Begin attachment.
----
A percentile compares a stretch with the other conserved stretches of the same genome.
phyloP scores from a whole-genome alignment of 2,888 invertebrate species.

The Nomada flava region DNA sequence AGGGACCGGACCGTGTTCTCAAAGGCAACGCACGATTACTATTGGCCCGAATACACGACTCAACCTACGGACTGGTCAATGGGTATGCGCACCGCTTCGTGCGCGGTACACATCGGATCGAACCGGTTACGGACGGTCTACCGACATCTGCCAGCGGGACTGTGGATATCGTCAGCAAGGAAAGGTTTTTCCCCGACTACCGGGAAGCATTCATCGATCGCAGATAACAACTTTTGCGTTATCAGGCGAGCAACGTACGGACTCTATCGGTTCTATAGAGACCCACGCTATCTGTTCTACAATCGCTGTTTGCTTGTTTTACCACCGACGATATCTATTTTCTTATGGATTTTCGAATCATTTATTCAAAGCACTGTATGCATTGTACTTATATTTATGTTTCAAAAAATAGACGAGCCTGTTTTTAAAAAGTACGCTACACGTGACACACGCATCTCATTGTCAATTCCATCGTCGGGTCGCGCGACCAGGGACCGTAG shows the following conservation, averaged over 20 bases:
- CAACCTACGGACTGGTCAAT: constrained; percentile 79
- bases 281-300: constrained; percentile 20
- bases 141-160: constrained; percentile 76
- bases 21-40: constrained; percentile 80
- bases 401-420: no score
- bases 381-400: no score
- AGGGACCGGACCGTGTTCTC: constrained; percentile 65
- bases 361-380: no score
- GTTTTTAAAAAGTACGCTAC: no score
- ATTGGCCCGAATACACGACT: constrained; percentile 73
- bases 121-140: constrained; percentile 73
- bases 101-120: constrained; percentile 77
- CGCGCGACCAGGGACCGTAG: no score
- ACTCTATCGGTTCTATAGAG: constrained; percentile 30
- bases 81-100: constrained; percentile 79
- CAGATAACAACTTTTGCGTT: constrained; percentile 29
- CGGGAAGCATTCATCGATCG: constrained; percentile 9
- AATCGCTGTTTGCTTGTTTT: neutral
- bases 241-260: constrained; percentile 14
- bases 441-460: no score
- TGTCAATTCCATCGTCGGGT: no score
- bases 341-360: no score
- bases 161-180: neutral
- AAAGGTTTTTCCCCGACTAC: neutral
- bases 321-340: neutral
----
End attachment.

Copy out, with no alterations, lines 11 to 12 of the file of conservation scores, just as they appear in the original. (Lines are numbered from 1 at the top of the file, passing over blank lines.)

- bases 361-380: no score
- GTTTTTAAAAAGTACGCTAC: no score